1. Make profit #1 priority.
Measure all plans/strategies and future development projects based on that one yardstick. Profit should be SONY's primary motive and there should be no apologies from management to customers, suppliers, or shareholders, when they say that their goal is to maximize earnings. In most large companies, value creation strategies and execution become weakened when the vision / priority / focus is not simple, clear, and non-negotiable. Sony's management, it's employees, and it's strategic partners should get up everyday - with the soul purpose and drive to maximize profit by building, creating, and bringing to market innovative solutions that customers are willing to pay a premium for. Throughout the entire organization – the marching orders need to be steadfast.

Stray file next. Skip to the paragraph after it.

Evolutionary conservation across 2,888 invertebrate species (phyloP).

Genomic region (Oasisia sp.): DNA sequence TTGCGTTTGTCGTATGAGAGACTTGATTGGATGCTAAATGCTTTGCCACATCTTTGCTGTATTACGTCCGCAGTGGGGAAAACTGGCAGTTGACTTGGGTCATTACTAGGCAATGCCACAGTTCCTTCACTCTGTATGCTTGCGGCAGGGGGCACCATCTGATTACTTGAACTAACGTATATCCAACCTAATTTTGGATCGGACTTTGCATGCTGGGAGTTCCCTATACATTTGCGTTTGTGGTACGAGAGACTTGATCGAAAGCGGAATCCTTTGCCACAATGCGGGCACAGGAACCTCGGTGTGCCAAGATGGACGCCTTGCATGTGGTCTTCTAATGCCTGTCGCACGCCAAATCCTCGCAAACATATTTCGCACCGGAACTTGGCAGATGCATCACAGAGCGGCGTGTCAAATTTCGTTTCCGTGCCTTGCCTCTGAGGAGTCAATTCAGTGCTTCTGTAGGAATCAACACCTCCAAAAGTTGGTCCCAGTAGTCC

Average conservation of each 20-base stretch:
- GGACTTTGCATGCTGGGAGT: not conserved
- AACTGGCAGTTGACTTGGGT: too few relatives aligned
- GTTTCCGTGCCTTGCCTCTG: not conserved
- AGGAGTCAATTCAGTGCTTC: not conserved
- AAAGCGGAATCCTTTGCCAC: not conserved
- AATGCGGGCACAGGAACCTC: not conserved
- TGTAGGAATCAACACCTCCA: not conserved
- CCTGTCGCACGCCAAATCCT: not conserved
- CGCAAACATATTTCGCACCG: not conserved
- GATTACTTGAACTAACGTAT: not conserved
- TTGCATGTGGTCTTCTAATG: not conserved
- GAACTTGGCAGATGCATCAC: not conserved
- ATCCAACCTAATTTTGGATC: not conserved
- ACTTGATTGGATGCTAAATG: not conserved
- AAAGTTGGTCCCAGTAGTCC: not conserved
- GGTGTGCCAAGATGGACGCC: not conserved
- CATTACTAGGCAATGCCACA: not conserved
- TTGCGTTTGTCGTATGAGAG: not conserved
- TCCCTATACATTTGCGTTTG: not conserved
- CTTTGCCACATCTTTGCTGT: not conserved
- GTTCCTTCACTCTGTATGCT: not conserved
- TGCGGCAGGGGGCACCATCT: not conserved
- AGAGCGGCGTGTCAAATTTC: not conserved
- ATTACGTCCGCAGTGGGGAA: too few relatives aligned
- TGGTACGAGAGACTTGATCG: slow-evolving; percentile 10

2. Re-deploy capital and investment in what Sony’s does best
Sony is a huge conglomerate with myriads of business units, divisions, and subsidiaries. Just like Carlos Ghosn, the executive who orchestrated the turnaround of Nissan Motors to save it from bankruptcy, it is time for Sony to simplify and sell ALL businesses that are not core to Sony’s strengths and value creating capabilities. Assets, or investments in businesses like Real Estate, or Financial Services, or strategic partners (as minority shareholdings) should be eliminated and not tolerated. Sony needs to regain focus. By eliminating work and effort in areas that are not core to it's mission - it get's everyone focused to deliver and succeed on the vital and critical few value drivers for Sony's future success. This includes eliminating the cozy and traditional keiretsu relationships and replacing them with a global transparent standard to strategic sourcing and supplier relationships that are driven to help Sony achieve superior results in price, quality, speed, and cost.